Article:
Adopting cloud computing in your business is a “balancing act” that requires a good grasp of risk mitigation, according to the head of the Australian Computer Society, Anthony Wong.
Speaking at the Cloud Computing Conference stream at CeBIT, Wong laid out the legal implications and issues when moving towards cloud computing.
In speaking about legal compliance issues, he said there is no such thing as the “law of cloud computing".
Instead, there are a number of specific laws in Australia including The Electronics Transactions Act, which is currently being modernised, and is the crucial one organisations need to know about.
“It talks about contract formation, transactions online, and the equivalency of paper and the electronic world,” Wong said.
Other laws to consider include: the Archives Act; Copyright Amendment; Privacy; Cybercrime; and Spam Act.
“Looking at the cloud, the first thing you need to understand, and make some judgement around, is who are you? Are you a financial institution? If so, there is compliance issues that you need to understand before you move to the cloud. Are you a government agency? If you are, there are certain laws, privacy acts and specific government agency compliance guidelines that you have to comply with before you move to the cloud,” he said.
Additionally, organisations need to understand and investigate the special industry standards.
“Finally, all of us have to comply with data retention laws. We have to report to the tax office, we have to report to multiple government agencies about information. And if you are involved in a court case, do you have the ability to provide the data from your cloud computing supplier?," Wong said.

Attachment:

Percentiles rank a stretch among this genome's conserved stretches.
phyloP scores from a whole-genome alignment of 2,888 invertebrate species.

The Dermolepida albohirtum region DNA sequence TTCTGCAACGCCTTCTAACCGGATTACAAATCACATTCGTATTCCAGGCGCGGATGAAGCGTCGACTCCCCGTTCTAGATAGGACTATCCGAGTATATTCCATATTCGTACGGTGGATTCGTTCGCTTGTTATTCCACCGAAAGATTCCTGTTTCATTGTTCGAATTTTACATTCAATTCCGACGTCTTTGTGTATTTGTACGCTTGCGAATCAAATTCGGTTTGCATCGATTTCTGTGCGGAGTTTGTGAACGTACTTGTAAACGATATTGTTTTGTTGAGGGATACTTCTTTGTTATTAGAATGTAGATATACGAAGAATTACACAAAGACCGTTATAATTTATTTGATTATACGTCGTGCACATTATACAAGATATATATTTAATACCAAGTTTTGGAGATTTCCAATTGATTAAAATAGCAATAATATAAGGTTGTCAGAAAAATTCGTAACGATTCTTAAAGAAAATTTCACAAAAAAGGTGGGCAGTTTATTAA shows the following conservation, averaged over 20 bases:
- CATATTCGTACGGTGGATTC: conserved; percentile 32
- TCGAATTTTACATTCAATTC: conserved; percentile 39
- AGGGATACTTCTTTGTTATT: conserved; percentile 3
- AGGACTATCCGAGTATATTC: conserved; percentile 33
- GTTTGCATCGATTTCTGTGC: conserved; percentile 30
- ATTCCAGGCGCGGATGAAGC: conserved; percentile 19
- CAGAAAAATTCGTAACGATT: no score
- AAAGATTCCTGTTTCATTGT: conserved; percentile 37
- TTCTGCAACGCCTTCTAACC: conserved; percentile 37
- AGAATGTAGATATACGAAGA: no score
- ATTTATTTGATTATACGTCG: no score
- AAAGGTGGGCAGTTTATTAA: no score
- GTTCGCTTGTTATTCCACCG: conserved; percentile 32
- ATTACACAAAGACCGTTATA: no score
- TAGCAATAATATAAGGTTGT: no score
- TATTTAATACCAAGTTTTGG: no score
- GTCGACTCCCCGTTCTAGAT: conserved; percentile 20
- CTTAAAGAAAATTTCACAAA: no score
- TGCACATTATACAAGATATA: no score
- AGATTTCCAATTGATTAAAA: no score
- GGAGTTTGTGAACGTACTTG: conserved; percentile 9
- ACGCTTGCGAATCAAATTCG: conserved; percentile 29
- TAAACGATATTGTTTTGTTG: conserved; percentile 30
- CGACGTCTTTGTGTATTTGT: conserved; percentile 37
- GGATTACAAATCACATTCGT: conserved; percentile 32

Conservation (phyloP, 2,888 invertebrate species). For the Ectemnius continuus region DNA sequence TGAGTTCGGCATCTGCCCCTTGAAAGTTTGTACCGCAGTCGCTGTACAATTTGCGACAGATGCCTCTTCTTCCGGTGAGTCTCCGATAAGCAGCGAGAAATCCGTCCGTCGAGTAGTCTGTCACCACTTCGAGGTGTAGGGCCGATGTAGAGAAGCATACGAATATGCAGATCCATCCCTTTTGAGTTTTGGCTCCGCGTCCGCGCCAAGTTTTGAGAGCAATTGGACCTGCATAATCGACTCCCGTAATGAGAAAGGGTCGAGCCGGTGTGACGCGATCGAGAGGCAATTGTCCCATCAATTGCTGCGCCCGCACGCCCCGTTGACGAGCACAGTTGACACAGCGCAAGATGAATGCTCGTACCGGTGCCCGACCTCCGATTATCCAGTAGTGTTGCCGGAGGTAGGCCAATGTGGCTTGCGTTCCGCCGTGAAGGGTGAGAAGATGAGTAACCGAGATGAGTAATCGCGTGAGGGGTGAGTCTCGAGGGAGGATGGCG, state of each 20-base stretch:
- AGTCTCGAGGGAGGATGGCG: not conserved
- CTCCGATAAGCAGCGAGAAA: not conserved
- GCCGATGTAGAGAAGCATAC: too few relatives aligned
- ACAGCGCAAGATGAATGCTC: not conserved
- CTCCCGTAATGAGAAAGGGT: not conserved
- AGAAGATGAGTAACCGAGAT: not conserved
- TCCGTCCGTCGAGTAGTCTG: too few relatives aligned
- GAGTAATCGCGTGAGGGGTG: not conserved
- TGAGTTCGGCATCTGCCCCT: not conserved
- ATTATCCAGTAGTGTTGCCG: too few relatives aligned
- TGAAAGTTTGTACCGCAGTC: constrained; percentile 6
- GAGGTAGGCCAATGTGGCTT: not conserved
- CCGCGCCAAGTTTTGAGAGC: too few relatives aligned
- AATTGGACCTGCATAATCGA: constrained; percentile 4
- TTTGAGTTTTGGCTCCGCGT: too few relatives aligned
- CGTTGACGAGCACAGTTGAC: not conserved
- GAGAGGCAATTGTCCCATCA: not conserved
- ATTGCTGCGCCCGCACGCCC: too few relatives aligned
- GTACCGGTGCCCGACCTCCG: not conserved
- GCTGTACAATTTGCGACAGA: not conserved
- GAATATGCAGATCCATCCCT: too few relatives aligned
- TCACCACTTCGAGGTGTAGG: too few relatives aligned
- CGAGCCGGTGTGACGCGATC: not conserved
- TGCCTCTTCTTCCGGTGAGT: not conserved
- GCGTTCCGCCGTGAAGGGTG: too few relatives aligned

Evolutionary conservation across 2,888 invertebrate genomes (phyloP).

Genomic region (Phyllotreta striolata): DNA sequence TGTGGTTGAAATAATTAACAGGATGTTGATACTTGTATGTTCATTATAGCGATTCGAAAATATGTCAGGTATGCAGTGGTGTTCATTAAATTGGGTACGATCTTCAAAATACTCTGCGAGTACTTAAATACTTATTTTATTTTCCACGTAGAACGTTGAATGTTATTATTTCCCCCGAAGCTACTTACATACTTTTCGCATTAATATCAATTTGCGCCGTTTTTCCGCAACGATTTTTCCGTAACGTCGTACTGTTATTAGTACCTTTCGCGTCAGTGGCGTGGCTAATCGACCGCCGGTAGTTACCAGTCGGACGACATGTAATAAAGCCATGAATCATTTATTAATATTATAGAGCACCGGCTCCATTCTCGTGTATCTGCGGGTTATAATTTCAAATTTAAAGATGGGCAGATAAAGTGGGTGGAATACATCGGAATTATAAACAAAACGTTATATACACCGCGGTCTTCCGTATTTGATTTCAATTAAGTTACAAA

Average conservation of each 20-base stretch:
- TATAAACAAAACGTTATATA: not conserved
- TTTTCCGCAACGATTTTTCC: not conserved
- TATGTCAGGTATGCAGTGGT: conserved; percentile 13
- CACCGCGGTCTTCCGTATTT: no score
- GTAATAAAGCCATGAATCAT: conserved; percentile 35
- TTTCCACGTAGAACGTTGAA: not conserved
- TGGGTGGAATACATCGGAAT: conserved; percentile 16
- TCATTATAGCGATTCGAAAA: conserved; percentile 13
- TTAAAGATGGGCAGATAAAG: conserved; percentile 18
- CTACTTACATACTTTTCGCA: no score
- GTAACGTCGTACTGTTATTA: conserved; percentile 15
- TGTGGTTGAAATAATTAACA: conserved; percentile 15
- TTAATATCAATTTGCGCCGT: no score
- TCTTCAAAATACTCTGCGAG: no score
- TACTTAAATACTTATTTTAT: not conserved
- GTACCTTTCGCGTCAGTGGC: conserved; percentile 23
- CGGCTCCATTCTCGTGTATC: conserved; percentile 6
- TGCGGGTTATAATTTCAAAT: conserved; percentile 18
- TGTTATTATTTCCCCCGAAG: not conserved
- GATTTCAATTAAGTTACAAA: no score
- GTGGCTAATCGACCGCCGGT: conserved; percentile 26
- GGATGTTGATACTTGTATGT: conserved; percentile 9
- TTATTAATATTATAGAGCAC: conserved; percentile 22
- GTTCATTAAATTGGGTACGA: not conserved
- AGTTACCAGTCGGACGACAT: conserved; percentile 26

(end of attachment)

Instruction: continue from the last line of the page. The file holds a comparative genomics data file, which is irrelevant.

“These are some of the burdens that we have to embrace because we are conducting business online as well as in this new additional economy.”
Recognising “cloud computing creates new complexity", Wong said it is not a new technology.
“It is something that we already have – it is about packaging and using the internet to embrace a number of infrastructure and software applications/services to customers,” he said.
Wong urged businesses not to be frightened about adopting the cloud. “With anything in life it is a matter of risk mitigation,” he said.
“It is a matter of balance – balancing the risks with the opportunities that the new technology offers.”
Speaking about data retention and compliance, one of the big considerations is: How many years do I need to keep my data?
“Keeping your data on the computer in-house and keeping it in the cloud, apart from the security aspects and privacy, the lengths of retention are the same," Wong said. "Just because you move to the cloud doesn’t mean you keep any less or any more of a period. The period is the same. In most instances, we have legislation with the tax areas between five and seven years.”
“It depends on your individual circumstances, whether you are a government agency, a business, SMEs – you have different retention compliance to look at. Currently, there are 450 separate legislations in Australia to do with data retention. So maybe our legislators need to think about simplifying some of that and reducing the number because the compliance is pretty heavy.”
The other big consideration revolves around service levels, he said.
“What are the service levels? Know that when we’re in the cloud, we’re very reliant on the Internet," Wong said. "The internet is not necessarily full-proof. It may go down, so you need to cater to that contingency. As a business or as a government agency, you need to look at your objectives. Understand the risks and mitigate them?”
Other issues to consider include: location/jurisdiction and cross/border issues; along with data protection, rights and usage; and privacy and security implications.
“There is no one-size-fits all in cloud computing as we see in the technology, neither is there in law, but it doesn’t mean you can’t go to the cloud. It’s about risk mitigation.”
Full the full presentation and list of legal implications in the cloud, visit: www.acs.org.au